Sleep apnoea may increase the risk of the Alzheimer’s disease – Innovita Research

Sleep apnoea may increase the risk of the Alzheimer’s disease

Sleep apnoea is a bizarre condition when people stop breathing when sleeping or their breathing becomes really shallow. It can get so bad that people experience hypoxia, cannot get a good night sleep and sometimes have to get treatment. Now scientists from the University of Queensland found that low levels of oxygen caused by sleep apnoea can contribute to the development of the Alzheimer’s disease.

Sleep apnoea is commonly treated with continuous positive airway pressure ventilators. Image credit: Michael Symonds via Wikimedia(CC BY-SA 2.0 de)

Scientists estimate that people who experience hypoxia related to sleep apnoea, which occurs when the upper airways collapse during sleep, are three times more likely to develop Alzheimer’s disease. This debilitating condition is the most common type of dementia, which is a growing public health concern because of the ageing population. Researchers found that low levels of oxygen, caused by sleep apnoea, damage an area of the brain important for attention and learning. Sleep apnoea is relatively common (affects more than one million adults in Australia alone), which raises concerns about the pressure on health care system in the future.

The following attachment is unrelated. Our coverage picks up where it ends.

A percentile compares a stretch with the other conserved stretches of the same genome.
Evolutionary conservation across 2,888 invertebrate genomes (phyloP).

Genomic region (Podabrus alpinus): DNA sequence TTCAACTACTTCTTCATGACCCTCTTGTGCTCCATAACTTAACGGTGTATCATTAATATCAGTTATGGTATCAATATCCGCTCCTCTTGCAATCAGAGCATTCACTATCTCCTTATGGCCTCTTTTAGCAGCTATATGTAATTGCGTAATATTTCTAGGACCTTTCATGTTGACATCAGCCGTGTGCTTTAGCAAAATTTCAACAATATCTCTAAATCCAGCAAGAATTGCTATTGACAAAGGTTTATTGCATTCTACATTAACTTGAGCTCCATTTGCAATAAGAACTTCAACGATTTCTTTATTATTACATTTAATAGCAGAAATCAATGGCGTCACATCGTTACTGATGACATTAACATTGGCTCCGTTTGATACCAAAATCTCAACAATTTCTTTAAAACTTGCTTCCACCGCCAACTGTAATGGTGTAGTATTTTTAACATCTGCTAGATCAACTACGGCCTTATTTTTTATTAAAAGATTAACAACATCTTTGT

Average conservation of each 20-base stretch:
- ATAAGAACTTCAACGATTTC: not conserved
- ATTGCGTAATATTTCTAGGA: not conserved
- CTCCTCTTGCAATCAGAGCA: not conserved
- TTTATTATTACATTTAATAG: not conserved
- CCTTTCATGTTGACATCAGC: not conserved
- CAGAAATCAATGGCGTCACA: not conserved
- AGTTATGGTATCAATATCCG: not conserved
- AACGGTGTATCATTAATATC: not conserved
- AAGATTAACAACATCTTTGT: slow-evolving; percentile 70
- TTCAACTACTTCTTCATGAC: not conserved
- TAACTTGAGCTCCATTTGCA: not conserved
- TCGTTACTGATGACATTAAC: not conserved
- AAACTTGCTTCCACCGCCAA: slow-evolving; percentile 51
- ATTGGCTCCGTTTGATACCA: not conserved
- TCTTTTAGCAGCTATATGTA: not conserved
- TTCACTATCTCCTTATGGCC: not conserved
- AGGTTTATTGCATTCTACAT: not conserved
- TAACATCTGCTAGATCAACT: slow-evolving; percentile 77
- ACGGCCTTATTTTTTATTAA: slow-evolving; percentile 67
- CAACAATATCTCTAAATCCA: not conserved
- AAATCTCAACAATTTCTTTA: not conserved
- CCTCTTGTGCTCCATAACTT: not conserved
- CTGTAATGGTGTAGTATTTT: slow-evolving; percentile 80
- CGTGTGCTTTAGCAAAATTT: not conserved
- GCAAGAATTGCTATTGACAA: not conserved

Currently sleep apnoea is treated with a continuous positive airway pressure ventilator. These devices do improve night’s sleep and help people wake up rested, but scientists do not know whether they help avoiding the risk of cognitive decline. That is why scientists are gearing up for a new study, involving patients aged 55 to 75, to see whether continuous positive airway pressure ventilators decreases the risk of developing dementia related to the effects of hypoxia.

Knowing this information could lead to some innovative preventive methods. Knowing that continuous positive airway pressure ventilators do not work to prevent hypoxia-related dementia could push scientists to create something new to address sleep apnoea and its contribution to the development of the Alzheimer’s disease. Professor Pankaj Sah, one of the authors of the study, said: “Sleep disturbances can occur up to 10 years prior to Alzheimer's disease. Considering that Alzheimer’s affects roughly one-third of the elderly population, this important research may inform preventative public health measures in the future”.

Sleep apnoea is kind of a weird condition, because it is our body preventing itself to breath. However, many people live with sleep apnoea and we have to find ways to protect their health.


Source: University of Queensland